People need to stop gatekeeping mental illness
I recently read this great article by Steve Arrowsmith MA:
What Do Anxiety And Depression Feel Like?
For Those Who Have Never Experienced These Challenges
Steve’s is one of the most accurate descriptions of these illnesses that I’ve read recently. It reminded me that I wanted to write something similar, not because there’s a lack of articles on the topic, but because of how much gatekeeping there is. How much talk there is about what depression isn’t.
In truth, everyone experiences slightly depression differently, although there’s a lot of crossover—this what depression really feels like, for me.
Sometimes, I’m just sad
The thing that annoys me most about depression gatekeepers is when they say “it’s not just feeling sad”. Sure, there’s a bit more nuance than that, but a lot of the time, my depression presents as just feeling really sad.
The note on my Sertraline says it was prescribed for persistent “low mood”. What do you think that means? Low mood = feeling down. Or, you know, sad. While we’re playing word association: depression = depressed mood = low mood = sad. Yeah. Sometimes I’m just really sad.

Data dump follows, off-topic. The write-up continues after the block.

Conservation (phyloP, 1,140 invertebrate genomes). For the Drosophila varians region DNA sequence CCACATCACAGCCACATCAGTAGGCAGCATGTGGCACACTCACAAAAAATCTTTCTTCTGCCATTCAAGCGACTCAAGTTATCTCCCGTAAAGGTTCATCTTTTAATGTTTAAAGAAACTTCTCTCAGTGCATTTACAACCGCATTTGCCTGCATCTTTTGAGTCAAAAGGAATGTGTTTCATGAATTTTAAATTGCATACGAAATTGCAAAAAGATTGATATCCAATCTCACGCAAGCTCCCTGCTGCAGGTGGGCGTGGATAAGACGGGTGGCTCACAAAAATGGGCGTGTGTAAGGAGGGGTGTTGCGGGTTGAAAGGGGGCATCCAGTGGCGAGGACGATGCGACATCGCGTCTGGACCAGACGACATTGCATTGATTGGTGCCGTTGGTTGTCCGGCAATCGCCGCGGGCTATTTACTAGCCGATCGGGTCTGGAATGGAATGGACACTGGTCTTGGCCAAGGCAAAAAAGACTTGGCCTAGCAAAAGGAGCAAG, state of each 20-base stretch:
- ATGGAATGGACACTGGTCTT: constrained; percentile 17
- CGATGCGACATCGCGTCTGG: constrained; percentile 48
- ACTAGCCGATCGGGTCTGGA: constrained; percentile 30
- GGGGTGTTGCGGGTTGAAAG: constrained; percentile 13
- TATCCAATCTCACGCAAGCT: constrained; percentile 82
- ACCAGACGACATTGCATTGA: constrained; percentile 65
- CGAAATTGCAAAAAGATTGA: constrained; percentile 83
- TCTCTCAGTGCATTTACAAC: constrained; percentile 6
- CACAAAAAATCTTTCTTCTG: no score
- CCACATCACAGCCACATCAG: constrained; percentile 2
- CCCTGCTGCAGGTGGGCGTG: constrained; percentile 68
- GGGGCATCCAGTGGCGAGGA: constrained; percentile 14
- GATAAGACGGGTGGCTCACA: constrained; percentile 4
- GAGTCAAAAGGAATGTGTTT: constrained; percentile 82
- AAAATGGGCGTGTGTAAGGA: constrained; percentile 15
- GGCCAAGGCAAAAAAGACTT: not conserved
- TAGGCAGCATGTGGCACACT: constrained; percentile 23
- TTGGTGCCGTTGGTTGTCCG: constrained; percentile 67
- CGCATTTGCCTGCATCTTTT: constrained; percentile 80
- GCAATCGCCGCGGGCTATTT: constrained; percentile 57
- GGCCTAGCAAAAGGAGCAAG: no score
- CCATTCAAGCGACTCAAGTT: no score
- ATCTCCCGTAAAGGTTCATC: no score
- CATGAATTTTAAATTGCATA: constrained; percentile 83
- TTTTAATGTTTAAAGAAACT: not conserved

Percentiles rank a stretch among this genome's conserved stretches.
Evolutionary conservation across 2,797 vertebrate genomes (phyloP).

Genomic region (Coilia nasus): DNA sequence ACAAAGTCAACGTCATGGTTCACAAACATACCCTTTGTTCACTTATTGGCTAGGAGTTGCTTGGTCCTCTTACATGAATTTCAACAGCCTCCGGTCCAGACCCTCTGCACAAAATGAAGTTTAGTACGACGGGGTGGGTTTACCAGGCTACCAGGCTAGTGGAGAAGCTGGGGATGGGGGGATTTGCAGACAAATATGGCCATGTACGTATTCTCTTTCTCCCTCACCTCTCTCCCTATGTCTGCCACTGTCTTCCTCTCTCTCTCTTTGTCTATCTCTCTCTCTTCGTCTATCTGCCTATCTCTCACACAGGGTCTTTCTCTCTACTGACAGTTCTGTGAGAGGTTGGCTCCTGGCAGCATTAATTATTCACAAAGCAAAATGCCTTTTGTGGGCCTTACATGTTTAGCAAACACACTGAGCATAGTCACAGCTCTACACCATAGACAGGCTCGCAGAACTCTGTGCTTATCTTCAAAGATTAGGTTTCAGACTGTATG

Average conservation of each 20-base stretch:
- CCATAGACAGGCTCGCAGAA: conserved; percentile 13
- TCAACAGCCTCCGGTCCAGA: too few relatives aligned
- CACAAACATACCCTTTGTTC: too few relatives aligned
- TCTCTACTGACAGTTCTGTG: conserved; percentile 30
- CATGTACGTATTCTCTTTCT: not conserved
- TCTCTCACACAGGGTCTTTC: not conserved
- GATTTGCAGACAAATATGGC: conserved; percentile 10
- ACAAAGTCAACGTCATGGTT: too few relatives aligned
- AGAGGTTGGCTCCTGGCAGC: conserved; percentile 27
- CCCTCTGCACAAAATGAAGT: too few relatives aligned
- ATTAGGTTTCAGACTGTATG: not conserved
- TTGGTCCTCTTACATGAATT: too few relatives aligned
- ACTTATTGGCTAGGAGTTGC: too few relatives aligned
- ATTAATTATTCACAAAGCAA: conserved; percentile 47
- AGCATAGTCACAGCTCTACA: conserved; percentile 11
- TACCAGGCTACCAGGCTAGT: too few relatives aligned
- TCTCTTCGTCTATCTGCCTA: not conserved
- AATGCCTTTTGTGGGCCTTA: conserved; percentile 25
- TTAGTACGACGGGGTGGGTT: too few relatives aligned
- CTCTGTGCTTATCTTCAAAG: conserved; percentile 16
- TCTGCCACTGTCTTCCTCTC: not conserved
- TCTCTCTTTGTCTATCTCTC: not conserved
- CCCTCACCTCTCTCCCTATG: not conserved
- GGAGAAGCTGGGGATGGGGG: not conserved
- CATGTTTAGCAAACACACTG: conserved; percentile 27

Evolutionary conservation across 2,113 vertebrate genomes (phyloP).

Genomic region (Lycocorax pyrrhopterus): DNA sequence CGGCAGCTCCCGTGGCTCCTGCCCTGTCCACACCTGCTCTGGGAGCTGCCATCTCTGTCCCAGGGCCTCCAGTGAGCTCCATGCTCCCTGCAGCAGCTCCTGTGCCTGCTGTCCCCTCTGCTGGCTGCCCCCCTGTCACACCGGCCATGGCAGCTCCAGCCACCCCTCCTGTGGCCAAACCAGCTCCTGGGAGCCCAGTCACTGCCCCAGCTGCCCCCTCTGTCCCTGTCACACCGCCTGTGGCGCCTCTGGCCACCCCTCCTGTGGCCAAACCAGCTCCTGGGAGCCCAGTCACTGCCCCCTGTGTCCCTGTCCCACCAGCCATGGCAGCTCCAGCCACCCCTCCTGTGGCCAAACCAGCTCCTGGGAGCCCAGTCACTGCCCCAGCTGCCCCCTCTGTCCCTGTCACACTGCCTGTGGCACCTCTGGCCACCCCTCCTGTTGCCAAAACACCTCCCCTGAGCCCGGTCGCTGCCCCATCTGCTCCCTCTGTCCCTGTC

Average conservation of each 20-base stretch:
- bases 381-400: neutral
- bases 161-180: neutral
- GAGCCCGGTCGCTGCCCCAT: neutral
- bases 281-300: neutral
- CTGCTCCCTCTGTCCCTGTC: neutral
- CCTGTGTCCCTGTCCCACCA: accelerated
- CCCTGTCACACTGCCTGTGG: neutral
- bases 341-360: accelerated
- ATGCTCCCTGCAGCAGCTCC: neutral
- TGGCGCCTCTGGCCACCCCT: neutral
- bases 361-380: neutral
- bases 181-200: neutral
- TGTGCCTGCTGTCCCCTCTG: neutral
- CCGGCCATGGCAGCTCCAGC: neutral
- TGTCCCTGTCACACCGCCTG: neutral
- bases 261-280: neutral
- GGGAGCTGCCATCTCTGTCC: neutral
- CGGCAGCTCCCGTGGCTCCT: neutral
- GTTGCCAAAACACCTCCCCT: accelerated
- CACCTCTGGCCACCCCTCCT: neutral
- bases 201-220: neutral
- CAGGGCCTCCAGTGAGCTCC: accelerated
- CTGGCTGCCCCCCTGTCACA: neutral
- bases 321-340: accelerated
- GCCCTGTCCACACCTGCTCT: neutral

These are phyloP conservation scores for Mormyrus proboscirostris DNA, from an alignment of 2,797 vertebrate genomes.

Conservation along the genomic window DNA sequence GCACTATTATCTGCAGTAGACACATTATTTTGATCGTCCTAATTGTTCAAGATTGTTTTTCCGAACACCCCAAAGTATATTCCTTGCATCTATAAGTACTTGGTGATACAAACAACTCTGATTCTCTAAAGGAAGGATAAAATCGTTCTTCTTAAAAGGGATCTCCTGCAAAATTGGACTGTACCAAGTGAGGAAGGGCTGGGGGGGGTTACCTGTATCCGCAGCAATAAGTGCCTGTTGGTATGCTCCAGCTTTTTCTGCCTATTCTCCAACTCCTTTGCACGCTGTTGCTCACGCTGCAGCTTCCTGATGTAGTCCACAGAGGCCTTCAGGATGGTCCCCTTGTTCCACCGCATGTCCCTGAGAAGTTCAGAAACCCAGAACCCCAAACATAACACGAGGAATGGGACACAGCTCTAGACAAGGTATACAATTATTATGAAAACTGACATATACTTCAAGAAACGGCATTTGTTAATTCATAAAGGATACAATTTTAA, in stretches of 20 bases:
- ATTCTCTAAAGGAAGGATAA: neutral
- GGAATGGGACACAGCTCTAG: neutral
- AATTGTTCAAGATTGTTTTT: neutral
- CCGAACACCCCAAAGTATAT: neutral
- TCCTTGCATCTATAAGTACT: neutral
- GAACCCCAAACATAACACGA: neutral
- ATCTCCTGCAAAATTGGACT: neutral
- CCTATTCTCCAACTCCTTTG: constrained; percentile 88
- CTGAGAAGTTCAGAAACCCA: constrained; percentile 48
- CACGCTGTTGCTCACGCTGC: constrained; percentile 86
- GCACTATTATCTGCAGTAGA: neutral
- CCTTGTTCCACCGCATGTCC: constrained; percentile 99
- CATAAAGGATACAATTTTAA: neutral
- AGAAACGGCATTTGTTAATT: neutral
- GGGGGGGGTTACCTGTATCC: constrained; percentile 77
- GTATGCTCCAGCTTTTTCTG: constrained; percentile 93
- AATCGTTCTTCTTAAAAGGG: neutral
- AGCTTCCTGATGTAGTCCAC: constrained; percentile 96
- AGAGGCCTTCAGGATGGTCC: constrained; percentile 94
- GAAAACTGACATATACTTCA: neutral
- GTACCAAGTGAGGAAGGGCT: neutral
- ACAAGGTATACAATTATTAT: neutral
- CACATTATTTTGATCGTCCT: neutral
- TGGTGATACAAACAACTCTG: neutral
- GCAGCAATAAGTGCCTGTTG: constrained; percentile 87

I also think people who say things like this don’t know the difference between acute and chronic depression. Chronic depression, or dysthymia, is a persistent, mild to moderate depressed mood. I.e. a bit sad, just all the time.
I’ve also had bouts of acute depression as well as chronic and that tends to be when things get really bad…
The good news is, you can’t feel so utterly despondent forever, in my experience. Eventually, your brain will try to protect itself by blunting all emotions. That’s why it makes me laugh when people say that antidepressants do the same: they don’t for me, but plus ça change, huh?